Information hacking has been a big topic of discussion in the national news in recent months. With all the financial information that is shared during tax time, keeping your clients’ data secure is a big concern as hackers proliferate and become more sophisticated in their methods to steal your clients’ financial information.
Businesses are prime targets for identity and information theft because it’s easy to get information about individual businesses. There is a lot of important information about them that is part of the public record, it can be very profitable because the balances in business bank accounts are often larger than in a personal bank account, and, in many cases, it’s easier to slip by undetected because many businesses are likely unaware that there are credit reporting bureaus that focus on business credit. What’s more, because some vendors don’t report credit history to the bureaus, identity theft can go on under the radar for a long time.
During tax season, a lot of financial information is shared between tax preparers and small businesses, making it an ideal time to commit identify theft. The Security Summit, a partnership between the IRS, state tax agencies and the private sector tax industry, is sharing information and tips aimed at tax professionals that help them protect their clients’ data from those who would try to hack into the data they use to file their clients’ taxes.
In addition to this advice from the IRS, here are seven specific things you can start doing now to help you protect client data:
1. Audit your data protection practices: Don’t wait for a data breach to take your security protocols seriously. An annual review of your systems by an outside firm is a good best practice for professionals who regularly handle sensitive information. And, if you make your clients aware you are doing this on an annual basis, it becomes additional value and security your clients will enjoy when they work with you.
2. Make sure your clients know about email security: If your clients are emailing you financial information, make sure they are aware that email might not be the best way to share sensitive data. When an email is sent it stops in several locations (or servers) before it hits your inbox, so without encryption, hackers can intercept the email. This gives you an opportunity to develop a system that is secure for both you and your clients.
3. Don’t ignore physical security: If your computer network is secure, but your staff isn’t careful about walking away from a computer with files open, those files are at risk. Something as simple as putting computers to sleep with a password when no one is at the desk is an easy first step. Other physical security, like keeping locks on doors leading to any sensitive files, cable locks on computers to ensure they are locked to the desk, and keeping desks clean and tidy so that information can’t be misplaced or picked up by the wrong hands are other things you can do to avoid the theft of sensitive data.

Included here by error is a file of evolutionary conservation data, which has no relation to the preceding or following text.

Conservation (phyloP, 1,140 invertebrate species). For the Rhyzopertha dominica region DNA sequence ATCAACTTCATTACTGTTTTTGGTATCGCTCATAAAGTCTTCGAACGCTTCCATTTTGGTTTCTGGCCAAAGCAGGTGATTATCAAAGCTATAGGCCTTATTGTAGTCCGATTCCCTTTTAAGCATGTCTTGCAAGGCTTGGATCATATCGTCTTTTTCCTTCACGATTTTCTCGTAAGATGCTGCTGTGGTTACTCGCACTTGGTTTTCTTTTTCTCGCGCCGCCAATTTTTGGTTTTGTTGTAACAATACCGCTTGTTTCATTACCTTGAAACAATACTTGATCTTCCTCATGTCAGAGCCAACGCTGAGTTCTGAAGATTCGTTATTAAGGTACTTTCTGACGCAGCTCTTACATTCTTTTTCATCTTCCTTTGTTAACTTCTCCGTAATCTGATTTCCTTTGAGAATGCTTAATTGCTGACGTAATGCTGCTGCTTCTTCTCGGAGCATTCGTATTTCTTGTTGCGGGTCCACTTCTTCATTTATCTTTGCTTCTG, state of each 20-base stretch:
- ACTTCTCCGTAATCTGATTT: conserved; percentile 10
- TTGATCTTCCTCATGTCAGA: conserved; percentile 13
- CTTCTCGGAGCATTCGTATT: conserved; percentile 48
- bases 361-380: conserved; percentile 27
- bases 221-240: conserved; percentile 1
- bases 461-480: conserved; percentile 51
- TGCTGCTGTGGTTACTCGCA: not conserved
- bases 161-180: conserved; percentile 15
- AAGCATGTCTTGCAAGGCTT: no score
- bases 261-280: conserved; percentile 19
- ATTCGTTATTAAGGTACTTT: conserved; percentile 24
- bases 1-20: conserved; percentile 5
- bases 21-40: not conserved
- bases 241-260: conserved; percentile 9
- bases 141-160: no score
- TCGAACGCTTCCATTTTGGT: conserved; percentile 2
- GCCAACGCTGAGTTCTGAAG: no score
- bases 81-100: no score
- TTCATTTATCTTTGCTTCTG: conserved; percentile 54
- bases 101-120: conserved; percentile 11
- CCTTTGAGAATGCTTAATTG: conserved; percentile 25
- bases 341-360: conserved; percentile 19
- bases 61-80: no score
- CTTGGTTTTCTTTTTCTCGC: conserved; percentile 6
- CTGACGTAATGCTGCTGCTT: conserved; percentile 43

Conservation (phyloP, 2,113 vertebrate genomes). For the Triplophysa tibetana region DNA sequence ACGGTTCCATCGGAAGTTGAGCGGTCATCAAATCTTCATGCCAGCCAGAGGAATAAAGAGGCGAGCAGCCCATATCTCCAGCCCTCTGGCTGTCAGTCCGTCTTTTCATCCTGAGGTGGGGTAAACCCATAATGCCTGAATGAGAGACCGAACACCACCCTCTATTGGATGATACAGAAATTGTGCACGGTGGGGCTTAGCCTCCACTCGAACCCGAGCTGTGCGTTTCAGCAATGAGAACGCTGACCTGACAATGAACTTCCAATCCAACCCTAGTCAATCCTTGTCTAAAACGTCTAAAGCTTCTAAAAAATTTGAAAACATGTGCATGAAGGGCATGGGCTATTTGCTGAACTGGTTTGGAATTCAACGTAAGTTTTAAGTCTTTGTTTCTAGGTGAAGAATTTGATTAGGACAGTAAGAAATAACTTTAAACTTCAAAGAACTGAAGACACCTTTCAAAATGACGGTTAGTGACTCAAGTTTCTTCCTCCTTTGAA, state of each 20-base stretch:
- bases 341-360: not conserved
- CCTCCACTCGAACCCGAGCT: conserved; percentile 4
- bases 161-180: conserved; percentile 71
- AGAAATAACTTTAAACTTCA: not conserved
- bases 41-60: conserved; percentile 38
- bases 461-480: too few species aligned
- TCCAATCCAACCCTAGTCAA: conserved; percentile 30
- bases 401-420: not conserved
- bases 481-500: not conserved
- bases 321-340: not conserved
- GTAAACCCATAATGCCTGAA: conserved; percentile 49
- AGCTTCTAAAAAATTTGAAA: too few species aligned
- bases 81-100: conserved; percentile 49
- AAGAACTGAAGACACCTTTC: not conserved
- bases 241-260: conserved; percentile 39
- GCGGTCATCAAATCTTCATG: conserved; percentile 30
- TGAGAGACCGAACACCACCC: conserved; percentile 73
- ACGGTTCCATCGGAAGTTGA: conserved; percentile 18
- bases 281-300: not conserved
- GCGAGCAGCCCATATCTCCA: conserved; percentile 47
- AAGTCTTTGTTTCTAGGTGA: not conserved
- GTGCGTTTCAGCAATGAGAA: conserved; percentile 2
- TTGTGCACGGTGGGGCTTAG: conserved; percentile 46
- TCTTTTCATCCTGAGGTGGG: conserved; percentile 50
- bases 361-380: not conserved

4. Is your WiFi secure? Make sure your WiFi network is secured with strong passwords and encryption protocols. It’s also a good idea to keep guest networks completely separate from your internal network.
5. Are you files regularly backed up? If your computers suffer from a virus or malware attack, you can recover lost data if you conduct regular back ups. Regularly backing up critical client files is a good best practice, and could be considered insurance against a hacker attack.
6. Prohibit employees from accessing client data on their personal computers: It’s just not a good idea for employees to use their personal devices to handle client information and can be a huge security concern. While there are policies you can put in place to limit the security vulnerabilities this may cause, it might be a better approach to simply keep all client data on your firm’s computer devices.
7. Encourage your clients to take an active role in monitoring their data security: A good first step is to make sure they understand the business credit bureaus and how important it is to regularly monitor what is being reported about their businesses. It’s not uncommon for the public record to include mistakes and regularly monitoring their business credit will allow your clients to find evidence of identity theft earlier, rather than later.
You don’t need to dive too deep into the news to read about hacking and cybercrime. If large banks, insurance companies, and others can be hacked, your accounting or tax practice is likely not immune. By taking a proactive approach to protect your clients’ data, rather than waiting for a successful attack on your accounting practice, you can potentially avoid the financial harm your clients could experience should their data be stolen.